I want to share some thoughts with those who are genuinely curious about why some people are protesting, and why the protests are likely to continue.  I met with a friend who happens to be a Trump supporter the other day who said very respectfully, “I wish people would understand that there are legitimate reasons why people vote for Trump.”  By the same token, I want to explain to my white or otherwise privileged brothers and sisters that there are legitimate reasons for people to be upset.

The police brutality that has been widely known in minority and poor communities is only recently being recognized in the mainstream.  That this is now an issue of national conversation is, in and of itself, a point of progress.  However, there are still some people who don’t understand.  The cops are a symbol in some ways.  When people talk about “not all police…” they miss the point.  Yes, not all cops are bad.  Not every cop is a corrupt, trigger-happy bully.  The point is, one has to recognize that there are whole segments of our population who have never had a reason to be scared of cops.  Just as there are people who have never gone hungry before.  There’s a level of empathy required to see through the eyes of people who are afraid of cops because of what they have actually experienced.  The people of Ferguson did not just imagine that the police were disproportionately cracking down on people of color, or that the justice system was giving them 10-15% higher sentences for the same crimes.  Police brutality is not an imagined problem.  It is real.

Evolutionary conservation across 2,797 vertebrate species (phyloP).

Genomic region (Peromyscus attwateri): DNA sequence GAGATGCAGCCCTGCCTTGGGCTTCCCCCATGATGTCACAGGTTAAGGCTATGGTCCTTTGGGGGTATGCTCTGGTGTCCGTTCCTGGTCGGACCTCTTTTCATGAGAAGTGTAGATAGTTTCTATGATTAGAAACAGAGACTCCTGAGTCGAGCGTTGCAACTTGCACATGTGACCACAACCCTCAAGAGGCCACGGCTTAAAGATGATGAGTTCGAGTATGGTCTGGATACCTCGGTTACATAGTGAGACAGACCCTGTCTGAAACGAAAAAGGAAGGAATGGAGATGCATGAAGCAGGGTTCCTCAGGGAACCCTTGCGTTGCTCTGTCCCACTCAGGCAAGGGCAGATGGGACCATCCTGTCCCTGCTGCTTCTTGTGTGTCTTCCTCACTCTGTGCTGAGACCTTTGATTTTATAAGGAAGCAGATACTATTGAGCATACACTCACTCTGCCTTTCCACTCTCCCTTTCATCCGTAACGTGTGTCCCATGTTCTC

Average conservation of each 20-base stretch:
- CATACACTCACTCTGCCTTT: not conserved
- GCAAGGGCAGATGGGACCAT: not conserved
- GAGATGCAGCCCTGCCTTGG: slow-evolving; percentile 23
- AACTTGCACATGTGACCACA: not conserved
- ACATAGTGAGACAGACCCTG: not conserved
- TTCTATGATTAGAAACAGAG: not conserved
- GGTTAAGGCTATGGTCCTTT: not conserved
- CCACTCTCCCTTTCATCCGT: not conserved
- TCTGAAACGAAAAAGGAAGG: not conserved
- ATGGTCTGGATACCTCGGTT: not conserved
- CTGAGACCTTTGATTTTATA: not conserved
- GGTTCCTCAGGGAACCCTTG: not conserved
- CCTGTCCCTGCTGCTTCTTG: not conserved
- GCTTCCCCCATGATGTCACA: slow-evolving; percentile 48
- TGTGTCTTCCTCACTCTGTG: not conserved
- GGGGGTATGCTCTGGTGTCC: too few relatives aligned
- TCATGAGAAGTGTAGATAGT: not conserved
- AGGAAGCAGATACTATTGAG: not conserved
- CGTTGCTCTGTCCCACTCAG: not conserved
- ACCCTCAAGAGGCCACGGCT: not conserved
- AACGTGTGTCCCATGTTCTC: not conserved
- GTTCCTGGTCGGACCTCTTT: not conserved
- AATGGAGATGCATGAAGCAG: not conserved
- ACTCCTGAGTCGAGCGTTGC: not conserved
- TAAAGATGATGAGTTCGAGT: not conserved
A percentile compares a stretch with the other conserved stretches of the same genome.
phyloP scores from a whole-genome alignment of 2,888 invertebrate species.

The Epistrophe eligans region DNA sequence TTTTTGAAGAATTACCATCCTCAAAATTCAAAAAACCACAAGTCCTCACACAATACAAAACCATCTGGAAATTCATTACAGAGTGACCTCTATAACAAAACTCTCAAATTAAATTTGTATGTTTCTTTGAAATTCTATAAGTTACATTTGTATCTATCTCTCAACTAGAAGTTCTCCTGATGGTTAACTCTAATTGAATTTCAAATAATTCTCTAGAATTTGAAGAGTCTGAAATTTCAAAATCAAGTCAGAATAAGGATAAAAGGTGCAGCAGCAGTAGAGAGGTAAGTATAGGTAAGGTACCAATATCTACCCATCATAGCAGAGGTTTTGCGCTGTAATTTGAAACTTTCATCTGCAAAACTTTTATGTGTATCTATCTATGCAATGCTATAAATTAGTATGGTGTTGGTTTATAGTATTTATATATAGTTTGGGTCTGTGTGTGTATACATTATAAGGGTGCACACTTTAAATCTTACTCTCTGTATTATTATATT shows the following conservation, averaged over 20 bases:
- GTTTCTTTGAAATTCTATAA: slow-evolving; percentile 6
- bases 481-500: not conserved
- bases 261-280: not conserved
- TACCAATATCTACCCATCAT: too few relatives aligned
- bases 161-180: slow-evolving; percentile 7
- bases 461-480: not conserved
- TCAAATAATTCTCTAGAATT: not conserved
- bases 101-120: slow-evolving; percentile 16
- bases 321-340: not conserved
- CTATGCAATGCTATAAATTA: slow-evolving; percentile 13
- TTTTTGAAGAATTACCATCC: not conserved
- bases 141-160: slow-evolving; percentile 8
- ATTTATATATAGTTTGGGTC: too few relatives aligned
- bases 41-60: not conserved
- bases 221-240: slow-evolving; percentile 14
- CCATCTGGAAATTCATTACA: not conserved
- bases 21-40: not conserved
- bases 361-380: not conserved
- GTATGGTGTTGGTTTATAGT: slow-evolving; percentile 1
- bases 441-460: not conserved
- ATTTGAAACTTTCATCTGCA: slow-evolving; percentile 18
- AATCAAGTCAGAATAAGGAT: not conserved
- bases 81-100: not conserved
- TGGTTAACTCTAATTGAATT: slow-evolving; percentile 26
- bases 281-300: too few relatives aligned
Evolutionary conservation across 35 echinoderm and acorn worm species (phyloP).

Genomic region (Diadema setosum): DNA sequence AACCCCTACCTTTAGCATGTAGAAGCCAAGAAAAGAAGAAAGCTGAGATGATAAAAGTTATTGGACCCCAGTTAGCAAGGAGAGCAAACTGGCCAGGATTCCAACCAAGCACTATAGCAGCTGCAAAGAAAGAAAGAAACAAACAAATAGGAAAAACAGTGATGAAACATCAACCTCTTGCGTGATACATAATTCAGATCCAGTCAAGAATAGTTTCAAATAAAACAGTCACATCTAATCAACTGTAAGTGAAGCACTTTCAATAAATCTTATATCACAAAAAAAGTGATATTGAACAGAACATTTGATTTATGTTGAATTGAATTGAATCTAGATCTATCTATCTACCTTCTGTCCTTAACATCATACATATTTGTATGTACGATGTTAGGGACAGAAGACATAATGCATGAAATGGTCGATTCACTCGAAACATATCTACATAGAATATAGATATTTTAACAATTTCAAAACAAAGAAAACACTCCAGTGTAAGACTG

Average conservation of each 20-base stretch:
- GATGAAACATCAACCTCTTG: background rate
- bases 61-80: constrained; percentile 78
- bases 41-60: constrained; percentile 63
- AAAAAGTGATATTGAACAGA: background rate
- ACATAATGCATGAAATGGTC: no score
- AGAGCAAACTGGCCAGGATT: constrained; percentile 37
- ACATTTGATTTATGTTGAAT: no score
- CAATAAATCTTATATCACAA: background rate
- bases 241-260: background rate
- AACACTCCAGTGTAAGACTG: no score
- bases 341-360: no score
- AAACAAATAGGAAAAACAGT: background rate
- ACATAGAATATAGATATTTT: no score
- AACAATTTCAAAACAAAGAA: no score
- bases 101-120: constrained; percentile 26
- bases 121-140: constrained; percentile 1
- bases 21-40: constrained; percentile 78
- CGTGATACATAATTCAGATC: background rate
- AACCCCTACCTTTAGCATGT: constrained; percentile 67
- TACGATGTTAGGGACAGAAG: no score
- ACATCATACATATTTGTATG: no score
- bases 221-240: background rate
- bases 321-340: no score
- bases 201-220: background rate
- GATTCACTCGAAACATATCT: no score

There are clear lines by which people react to these protests.  Basically those who see the world through the lens of oppressor and oppressed, and those who are oblivious to it.  Those who are ignorant to the oppression that exists in the world counter the protests with arguments aimed at 1) patriotism and 2) respect for the symbols.  To those who are not aware of oppression in our world, they see the symbols of a police uniform, the rule of law, the flag, the national anthem, the pledge of allegiance, and other tools of patriotism as being a single thing.  They are a means to unity, an act of respect for or a reminder of our freedom, a symbolic act at a symbolic thing.  To those who do are not free, or are otherwise significantly less free, those symbolic acts and symbolic things are only a facade.  They are symbolic of something that only exists for a select few.  The freedom that the flag represents is a subjective one, experienced by those who rule and those who benefit from the way things are.

There are no patriots among conquered people.  One would have to intentionally ignore the political, social, cultural, and economic history of our nation to expect the conquered among us to salute and honor the symbol of our nation.  We don’t do this when we peer into the socioeconomic strata of other nations.  Imagine if our news media said, “Why are those Russians protesting Putin?  They should be grateful for what they have” or some other such bullshit.  Again, there are people who recognize the oppression at hand and those who don’t.  If you view the world as a meritocracy, free of oppression, totally fair and free, then you will certainly confused by anyone protesting.  I invite you to wake up.  The world isn’t fair, we are all part of an incredibly oppressive system, and we don’t get by strictly on our merits – no where in the world has that ever been the case.

People protest because they want change.  Those who don’t want change (the oppressors and those who benefit from the way the world is) are confused by protests just the same.  “We don’t need change,” they say.  Police brutality and related issues of oppression are trivial issues to those who aren’t aware of oppression.  If you feel that way, I invite you to open your eyes to what your brothers and sisters see.  After that hard first step (moving into empathy), please join us in calling for change.